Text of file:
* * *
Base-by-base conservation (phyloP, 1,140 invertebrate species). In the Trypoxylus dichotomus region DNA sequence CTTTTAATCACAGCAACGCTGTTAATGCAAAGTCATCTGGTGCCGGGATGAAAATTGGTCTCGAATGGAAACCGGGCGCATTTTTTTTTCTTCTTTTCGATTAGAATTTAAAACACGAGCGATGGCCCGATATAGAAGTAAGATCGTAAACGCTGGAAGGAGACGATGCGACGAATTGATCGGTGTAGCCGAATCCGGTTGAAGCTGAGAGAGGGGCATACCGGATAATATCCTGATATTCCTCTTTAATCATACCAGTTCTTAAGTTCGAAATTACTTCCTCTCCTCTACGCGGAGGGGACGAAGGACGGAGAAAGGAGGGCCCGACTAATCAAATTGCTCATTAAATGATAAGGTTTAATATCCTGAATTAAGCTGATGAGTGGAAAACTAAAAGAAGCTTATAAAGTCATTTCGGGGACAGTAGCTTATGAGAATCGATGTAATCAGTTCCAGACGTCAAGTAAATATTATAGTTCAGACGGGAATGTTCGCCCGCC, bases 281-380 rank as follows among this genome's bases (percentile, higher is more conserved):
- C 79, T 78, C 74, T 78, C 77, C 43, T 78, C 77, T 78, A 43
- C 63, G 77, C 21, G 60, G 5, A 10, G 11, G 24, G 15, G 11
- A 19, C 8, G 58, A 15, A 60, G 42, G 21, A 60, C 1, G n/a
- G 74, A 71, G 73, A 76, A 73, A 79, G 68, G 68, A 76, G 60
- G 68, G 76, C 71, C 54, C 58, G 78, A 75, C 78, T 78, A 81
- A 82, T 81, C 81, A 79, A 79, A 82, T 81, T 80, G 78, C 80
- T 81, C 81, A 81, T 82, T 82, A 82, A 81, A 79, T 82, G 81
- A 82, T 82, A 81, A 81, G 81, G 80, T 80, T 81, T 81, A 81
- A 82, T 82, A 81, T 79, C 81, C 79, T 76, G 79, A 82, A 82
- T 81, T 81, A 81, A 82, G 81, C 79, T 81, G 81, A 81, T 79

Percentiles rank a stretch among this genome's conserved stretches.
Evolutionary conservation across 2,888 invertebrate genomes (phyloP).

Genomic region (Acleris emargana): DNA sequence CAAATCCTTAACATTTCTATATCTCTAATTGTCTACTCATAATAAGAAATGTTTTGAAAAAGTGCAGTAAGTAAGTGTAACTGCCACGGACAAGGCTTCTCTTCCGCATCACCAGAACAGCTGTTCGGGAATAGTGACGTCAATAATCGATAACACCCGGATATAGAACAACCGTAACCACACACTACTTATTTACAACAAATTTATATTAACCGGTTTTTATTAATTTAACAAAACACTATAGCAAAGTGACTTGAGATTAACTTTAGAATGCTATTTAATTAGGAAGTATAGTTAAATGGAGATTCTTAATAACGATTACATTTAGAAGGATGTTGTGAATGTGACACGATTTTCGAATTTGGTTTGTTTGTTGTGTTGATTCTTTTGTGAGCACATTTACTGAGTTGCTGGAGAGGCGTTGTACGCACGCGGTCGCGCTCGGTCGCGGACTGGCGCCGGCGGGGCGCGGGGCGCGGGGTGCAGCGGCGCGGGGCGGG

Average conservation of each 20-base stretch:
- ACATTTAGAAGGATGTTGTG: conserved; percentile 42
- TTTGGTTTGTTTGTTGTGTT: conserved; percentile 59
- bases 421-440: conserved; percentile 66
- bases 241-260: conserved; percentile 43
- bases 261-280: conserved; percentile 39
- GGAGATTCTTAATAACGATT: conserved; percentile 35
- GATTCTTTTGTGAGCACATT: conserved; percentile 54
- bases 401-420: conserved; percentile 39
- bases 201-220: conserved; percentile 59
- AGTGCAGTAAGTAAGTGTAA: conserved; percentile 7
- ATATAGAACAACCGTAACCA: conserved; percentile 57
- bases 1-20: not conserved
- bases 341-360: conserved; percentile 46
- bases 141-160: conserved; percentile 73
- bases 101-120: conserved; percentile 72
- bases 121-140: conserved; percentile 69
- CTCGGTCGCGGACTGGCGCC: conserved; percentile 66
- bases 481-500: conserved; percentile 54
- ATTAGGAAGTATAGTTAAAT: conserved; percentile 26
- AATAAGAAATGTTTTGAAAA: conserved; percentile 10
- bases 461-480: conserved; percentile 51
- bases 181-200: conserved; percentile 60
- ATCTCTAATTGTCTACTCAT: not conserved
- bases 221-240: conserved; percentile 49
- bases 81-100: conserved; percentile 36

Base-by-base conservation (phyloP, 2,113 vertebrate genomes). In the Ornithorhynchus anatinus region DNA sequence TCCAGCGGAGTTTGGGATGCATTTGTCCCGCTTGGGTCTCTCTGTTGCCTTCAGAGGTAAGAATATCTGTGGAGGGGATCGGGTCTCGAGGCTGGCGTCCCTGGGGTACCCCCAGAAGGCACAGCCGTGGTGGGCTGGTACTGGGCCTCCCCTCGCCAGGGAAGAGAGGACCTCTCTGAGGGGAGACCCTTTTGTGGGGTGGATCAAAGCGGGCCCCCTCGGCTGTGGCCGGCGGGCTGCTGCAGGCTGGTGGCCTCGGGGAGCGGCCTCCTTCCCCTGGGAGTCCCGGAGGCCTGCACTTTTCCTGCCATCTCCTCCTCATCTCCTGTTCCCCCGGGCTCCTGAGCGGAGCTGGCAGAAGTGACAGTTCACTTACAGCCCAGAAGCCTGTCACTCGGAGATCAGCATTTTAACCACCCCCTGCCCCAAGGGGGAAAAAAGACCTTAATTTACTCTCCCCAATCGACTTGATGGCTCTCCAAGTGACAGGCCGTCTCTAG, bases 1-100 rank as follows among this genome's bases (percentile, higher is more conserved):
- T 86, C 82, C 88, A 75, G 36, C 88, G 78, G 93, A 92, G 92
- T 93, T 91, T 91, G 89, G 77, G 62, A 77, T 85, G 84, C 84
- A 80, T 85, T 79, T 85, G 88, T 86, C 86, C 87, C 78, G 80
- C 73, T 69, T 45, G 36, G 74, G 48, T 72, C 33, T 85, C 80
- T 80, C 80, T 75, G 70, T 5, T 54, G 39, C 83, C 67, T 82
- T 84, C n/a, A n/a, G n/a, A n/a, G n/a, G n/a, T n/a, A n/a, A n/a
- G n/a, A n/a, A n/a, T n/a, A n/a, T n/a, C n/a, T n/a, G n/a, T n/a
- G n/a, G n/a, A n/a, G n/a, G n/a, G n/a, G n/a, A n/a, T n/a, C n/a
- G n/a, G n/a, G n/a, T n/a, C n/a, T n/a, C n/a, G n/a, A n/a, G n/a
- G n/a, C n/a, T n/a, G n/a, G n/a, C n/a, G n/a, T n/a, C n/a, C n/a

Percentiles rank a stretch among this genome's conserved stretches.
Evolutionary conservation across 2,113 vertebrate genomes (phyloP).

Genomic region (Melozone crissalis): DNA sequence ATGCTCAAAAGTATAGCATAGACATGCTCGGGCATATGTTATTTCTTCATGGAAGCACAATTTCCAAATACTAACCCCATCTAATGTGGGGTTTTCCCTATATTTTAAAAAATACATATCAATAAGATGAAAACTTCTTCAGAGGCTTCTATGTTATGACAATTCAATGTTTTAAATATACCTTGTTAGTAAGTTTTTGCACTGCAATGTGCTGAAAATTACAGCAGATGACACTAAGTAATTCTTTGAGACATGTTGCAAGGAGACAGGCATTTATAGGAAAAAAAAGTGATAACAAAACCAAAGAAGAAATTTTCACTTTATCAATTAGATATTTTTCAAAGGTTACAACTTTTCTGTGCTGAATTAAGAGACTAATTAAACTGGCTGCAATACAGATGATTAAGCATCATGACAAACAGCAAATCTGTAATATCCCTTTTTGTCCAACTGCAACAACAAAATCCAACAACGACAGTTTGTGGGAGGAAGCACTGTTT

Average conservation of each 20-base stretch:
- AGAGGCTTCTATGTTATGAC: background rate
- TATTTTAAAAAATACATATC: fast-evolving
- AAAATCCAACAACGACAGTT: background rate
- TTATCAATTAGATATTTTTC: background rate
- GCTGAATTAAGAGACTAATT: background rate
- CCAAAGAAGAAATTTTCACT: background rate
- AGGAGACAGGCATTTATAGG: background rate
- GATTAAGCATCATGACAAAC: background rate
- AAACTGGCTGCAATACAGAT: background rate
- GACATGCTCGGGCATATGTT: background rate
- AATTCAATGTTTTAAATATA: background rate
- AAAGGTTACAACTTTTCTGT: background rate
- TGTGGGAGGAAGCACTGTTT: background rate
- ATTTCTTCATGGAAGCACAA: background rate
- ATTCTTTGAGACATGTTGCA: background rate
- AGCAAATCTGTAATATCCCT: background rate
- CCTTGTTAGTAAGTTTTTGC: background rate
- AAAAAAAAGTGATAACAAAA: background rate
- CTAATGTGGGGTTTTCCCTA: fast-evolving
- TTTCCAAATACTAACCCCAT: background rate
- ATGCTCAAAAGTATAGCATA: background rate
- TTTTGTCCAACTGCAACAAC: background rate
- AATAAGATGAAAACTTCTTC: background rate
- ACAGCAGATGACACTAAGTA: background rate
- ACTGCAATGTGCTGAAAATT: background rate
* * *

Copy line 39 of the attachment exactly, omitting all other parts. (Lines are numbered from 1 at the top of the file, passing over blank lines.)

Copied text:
- bases 221-240: conserved; percentile 49